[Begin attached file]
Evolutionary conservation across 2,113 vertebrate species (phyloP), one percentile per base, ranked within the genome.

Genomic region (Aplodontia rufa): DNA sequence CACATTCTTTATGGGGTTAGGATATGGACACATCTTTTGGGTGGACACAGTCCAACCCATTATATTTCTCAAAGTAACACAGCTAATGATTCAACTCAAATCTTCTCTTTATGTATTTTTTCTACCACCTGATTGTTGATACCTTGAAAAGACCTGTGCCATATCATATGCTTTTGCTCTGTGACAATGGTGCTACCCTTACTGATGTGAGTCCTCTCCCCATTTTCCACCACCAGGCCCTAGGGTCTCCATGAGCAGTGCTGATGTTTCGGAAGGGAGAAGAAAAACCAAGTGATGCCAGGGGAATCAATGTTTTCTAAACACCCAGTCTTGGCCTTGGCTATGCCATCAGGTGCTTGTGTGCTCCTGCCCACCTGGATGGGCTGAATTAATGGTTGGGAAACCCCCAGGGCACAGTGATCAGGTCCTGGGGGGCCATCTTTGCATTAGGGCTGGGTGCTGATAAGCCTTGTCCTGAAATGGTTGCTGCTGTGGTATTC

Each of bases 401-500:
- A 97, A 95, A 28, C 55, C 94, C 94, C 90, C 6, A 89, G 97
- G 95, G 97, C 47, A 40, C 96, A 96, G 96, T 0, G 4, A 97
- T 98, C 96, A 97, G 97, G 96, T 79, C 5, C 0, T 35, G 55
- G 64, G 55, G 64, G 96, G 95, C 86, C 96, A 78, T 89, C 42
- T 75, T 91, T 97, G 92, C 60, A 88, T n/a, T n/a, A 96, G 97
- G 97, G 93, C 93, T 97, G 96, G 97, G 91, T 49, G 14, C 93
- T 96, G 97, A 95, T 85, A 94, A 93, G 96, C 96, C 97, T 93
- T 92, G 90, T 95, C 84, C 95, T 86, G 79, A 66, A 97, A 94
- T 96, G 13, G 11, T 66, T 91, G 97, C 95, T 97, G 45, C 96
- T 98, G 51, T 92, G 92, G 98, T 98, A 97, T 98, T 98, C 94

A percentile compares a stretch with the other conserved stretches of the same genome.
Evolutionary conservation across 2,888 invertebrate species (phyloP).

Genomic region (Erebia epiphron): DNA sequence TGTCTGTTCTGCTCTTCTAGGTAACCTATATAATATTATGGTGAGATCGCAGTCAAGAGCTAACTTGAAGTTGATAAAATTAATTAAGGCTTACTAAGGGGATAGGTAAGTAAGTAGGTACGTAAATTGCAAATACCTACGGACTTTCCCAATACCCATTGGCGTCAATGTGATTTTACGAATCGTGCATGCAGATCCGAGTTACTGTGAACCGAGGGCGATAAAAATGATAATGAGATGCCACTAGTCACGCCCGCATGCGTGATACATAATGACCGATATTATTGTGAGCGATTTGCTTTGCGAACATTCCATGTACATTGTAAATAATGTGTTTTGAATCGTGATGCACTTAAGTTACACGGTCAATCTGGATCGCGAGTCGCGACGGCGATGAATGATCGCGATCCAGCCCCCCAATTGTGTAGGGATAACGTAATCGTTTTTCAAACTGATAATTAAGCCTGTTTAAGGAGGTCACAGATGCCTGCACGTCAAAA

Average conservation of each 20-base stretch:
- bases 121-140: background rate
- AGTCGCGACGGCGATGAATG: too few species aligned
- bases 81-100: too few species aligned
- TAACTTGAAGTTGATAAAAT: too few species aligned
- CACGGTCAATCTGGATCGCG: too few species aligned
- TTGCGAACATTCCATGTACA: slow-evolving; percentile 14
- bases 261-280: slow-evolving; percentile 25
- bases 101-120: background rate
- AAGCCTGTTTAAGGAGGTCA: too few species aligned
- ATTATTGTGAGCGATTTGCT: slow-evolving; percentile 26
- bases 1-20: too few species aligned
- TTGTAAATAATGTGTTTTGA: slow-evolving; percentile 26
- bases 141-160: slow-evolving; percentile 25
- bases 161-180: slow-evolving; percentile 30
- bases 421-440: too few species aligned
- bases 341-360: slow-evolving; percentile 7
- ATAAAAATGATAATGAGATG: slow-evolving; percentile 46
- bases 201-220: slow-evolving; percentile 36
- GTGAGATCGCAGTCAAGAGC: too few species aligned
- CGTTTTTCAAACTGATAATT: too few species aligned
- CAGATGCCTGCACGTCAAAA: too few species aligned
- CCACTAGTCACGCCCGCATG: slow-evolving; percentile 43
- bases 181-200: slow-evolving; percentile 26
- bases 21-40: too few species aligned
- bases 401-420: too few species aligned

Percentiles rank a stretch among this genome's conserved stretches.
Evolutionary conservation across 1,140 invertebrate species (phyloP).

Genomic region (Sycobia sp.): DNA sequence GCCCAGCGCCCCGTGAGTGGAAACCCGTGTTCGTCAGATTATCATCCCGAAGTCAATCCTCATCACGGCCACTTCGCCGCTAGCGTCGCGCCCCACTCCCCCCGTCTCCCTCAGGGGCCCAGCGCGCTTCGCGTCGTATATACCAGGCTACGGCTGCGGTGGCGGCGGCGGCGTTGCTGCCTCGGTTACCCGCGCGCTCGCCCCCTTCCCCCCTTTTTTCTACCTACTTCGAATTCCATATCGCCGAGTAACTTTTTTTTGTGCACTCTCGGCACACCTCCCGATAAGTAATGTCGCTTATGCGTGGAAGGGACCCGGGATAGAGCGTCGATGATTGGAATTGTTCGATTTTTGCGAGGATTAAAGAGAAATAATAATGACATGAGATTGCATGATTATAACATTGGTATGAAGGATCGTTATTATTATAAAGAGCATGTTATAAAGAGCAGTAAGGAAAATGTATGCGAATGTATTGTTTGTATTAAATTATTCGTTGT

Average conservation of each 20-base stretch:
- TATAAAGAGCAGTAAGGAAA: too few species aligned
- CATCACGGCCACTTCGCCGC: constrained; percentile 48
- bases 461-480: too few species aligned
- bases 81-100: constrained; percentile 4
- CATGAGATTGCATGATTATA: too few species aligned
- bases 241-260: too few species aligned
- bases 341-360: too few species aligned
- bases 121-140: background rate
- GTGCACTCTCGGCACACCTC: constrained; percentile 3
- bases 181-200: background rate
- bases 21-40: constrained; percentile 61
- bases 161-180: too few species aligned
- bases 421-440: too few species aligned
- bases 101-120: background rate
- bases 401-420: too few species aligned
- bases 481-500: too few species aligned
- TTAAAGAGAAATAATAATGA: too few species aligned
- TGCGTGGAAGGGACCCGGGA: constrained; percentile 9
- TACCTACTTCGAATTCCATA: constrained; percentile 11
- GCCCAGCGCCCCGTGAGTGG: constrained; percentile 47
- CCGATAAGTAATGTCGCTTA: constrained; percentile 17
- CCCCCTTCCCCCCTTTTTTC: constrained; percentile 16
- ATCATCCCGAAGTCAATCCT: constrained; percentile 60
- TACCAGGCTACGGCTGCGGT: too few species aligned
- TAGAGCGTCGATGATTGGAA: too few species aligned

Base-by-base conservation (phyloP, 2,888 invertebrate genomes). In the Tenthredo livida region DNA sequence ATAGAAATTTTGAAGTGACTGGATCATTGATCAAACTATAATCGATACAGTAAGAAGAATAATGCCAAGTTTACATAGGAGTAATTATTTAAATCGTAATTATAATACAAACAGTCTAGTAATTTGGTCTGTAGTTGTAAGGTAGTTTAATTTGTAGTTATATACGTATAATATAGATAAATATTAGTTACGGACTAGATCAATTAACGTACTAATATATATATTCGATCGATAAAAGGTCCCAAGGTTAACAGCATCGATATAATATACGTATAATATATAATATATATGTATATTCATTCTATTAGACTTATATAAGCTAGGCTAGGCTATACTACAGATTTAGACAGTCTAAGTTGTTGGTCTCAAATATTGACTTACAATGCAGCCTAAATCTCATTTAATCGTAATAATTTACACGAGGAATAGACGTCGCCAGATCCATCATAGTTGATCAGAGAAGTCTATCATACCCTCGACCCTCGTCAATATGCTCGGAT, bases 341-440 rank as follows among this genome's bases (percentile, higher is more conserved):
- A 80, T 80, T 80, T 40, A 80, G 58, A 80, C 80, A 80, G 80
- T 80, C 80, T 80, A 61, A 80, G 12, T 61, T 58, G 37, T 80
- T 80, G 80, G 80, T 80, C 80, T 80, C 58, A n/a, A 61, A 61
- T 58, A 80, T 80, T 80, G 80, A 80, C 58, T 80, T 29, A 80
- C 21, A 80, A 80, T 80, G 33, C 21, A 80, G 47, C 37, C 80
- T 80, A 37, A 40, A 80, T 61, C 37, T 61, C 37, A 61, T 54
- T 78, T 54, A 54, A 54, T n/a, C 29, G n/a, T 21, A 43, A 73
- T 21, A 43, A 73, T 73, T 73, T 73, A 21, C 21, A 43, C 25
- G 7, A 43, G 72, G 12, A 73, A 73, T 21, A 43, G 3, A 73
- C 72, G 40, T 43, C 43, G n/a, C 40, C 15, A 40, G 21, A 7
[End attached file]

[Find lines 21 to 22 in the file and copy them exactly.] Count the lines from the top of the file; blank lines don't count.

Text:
- TAACTTGAAGTTGATAAAAT: too few species aligned
- CACGGTCAATCTGGATCGCG: too few species aligned